Finally, even when a finding is robust and traditional validation is observed, it still might be a false positive [7], and a consistent pattern of bias may explain the results. Careful validation protocols within one type of data should reduce false positive findings [10] but they cannot prevent false positive findings due to cryptic bias that is intrinsic to that single data type (e.g. consistent confounding in the relevant observational studies that is consistently not accounted for). In other words traditionally-validated findings that have not been examined with diverse methods may still be spurious because of systematic errors present in the single research approach used. Overall, we know that p-values have a variety of weaknesses when being used in scientific reasoning [11, 12], and we should recognize these limitations by reinforcing our frameworks for discovery and validation.

Proposed: a new approach that utilizes Diverse Convergent Evidence (DiCE)

We argue that the conventional procedures for risk factor validation could be enhanced with the addition of a supplementary method that systematically assesses diverse independent lines of evidence. This type of multifaceted strategy could provide useful information in the presence of causal heterogeneity, unrecognized bias, imperfect study designs and other settings where traditional omic validation may yield erroneous conclusions. In this approach researchers actively gather multiple distinct sources of evidence to assess a given factor (e.g., variant, gene, exposure, or pathway) in the pathophysiology of interest. Then multiple findings from various research fields can be combined to gauge whether a critical mass of evidence implicates a given factor. In this process the weaknesses of one methodology can be addressed by the complementary strengths of others; for example, evidence from knockout animal models can support information from genetic epidemiology, and findings from experimental toxicology can strengthen information from environmental epidemiology.

Here we propose a framework, Diverse Convergent Evidence (DiCE), that can help researchers to assess the importance of potential factors and decide how to proceed (Figure 1). DiCE promotes the coordination of complementary information from distinct fields to guide decisions about which findings are most worthy of follow-up efforts. When considered with the results of standard validation procedures DiCE can be used to highlight conclusions that may be erroneous (false negative or false positive) based on a systematic assessment of external knowledge. In its role as a complementary methodology DiCE does not propose a definitive endpoint or establish a single criterion for association. Rather, it distinguishes between strong and weak evidence with the intent of guiding subsequent research. This approach reflects the long-known, but rarely utilized perspective that scientific reasoning can provide guidelines but not rigid criteria for causal inference [13, 14]. Typically, no single piece of evidence is necessary or sufficient for causal inference in complex disease research. If applied appropriately, the consideration of diverse lines of evidence can clarify what additional information is needed to advance our understanding of a given disease process and help investigators to apply limited resources intelligently. This framework moves beyond a single narrow approach for answering questions about complex disease to appropriately reflect etiologic and inter-dataset heterogeneity when seeking causative factors.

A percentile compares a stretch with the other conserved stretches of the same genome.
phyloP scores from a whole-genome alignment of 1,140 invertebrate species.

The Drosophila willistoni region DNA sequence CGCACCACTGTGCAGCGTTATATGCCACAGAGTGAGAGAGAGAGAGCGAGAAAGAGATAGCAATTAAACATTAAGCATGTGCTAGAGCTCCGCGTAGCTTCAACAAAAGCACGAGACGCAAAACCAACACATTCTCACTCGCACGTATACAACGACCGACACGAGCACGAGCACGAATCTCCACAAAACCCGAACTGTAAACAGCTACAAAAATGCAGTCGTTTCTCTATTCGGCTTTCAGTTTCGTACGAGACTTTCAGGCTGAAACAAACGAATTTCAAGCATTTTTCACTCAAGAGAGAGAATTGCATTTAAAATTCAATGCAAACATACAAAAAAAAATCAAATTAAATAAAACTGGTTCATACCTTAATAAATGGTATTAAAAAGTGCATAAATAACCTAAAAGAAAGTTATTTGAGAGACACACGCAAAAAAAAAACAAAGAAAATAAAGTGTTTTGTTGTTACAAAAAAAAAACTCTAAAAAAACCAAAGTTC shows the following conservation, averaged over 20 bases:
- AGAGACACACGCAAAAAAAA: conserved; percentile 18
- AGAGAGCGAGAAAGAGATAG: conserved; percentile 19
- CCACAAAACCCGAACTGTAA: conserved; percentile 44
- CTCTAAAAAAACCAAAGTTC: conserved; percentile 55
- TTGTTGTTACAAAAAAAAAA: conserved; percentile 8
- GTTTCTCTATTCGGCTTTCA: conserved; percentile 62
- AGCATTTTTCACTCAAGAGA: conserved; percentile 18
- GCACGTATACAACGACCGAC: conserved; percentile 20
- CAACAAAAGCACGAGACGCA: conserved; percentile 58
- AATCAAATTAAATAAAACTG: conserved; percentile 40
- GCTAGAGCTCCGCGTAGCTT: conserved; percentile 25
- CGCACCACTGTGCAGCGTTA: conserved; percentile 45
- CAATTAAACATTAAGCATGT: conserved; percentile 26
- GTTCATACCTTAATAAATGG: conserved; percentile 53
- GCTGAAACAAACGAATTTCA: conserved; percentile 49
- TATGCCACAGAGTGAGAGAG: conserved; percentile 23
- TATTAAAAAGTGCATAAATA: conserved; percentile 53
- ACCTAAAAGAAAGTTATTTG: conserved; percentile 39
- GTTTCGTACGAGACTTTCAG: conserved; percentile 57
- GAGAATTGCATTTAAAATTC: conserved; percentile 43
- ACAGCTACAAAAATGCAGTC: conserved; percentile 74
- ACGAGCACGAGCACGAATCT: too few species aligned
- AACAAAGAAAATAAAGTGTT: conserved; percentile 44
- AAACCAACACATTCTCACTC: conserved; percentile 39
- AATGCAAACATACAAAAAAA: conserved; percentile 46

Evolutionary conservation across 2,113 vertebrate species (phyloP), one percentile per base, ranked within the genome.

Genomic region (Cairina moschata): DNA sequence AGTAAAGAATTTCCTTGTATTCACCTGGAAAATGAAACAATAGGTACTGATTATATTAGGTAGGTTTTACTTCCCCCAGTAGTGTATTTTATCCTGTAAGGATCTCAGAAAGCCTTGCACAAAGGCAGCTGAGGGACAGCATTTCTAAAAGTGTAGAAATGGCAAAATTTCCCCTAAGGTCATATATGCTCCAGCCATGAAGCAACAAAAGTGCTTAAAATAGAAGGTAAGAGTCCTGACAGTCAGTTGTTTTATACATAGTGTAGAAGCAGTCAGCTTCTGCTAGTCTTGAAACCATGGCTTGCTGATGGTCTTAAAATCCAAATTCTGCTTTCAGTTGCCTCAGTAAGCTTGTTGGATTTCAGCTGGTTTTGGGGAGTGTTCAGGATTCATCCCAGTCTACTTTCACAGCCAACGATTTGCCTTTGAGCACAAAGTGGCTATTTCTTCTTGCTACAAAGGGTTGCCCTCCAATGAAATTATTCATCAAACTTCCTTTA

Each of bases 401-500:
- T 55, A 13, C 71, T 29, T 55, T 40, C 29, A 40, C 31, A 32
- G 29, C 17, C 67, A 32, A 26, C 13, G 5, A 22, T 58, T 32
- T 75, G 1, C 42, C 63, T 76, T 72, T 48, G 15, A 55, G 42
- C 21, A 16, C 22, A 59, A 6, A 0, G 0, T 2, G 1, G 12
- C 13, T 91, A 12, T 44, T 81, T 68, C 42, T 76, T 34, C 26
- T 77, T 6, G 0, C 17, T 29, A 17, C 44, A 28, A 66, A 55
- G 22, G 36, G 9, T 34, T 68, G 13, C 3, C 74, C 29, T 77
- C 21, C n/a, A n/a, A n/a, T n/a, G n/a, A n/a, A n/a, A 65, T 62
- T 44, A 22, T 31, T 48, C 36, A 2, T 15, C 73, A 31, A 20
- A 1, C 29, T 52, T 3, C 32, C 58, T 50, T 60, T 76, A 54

Figure 1

Scoring system concept for prioritizing research findings in complex disease research. Heat Map image adapted from [47]. Manhattan Plot image adapted from [48]. PubMed image adapted from the PubMed database website (http://www.ncbi.nlm.nih.gov/pubmed[16]) after typing in “ppar gamma” (as seen on June 9, 2014). Pathway/network image adapted from [49]. Microscopy images adapted from [50]. Mouse images adapted from [51]. Underlying images adapted from [4751] were published under the creative commons attribution license which allows for re-use without permission (http://www.plosone.org/static/license http://creativecommons.org/licenses/by/3.0/ http://creativecommons.org/licenses/by/3.0/legalcode).

Integrating evidence to calculate a DiCE score

The DiCE system evaluates putative causal factors (e.g. genes or environmental exposures) in three broad categories of evidence: omic/observational, informatic, and laboratory experiments (Figure 1). As proposed, evidence from each category contributes to a composite score that reflects the overall strength of the evidence for a factor’s involvement in the pathophysiology of interest (Table 1 and Figure 2). The score for a given factor is elevated in the presence of diverse convergent evidence. This approach can help researchers to: 1) characterize the available evidence for a specific factor of interest; and 2) prioritize findings for further research.
Table 1

Diverse Convergent Evidence (DiCE) point system concept

Omic/Observational evidence

Biological database (Informatic) evidence

Experimental (Laboratory) evidence

Single Significant Finding

Evidence from PubMed, KEGG, GEO, GO or etc. linking the factor to the pathophysiology

Evidence from animal or cell/molecular models demonstrating a role of the factor in the pathophysiology

Yes (1 point)

Yes (3 points)

Yes (3 points)

No (0 points)

No (0 points)

No (0 points)

And Either

  

Standard Statistical Validation (3 points) or

  

Alternative Statistical Validation (2 points) or

  

No Statistical Validation (0 points)

  
Figure 2

Hypothetical DiCE scoring system implementation. Underlying Manhattan Plot image adapted from [48]. The underlying image adapted from [48] was published under the creative commons attribution license which allows for re-use without permission (http://www.plosone.org/static/license http://creativecommons.org/licenses/by/3.0/ http://creativecommons.org/licenses/by/3.0/legalcode).

Omic evidence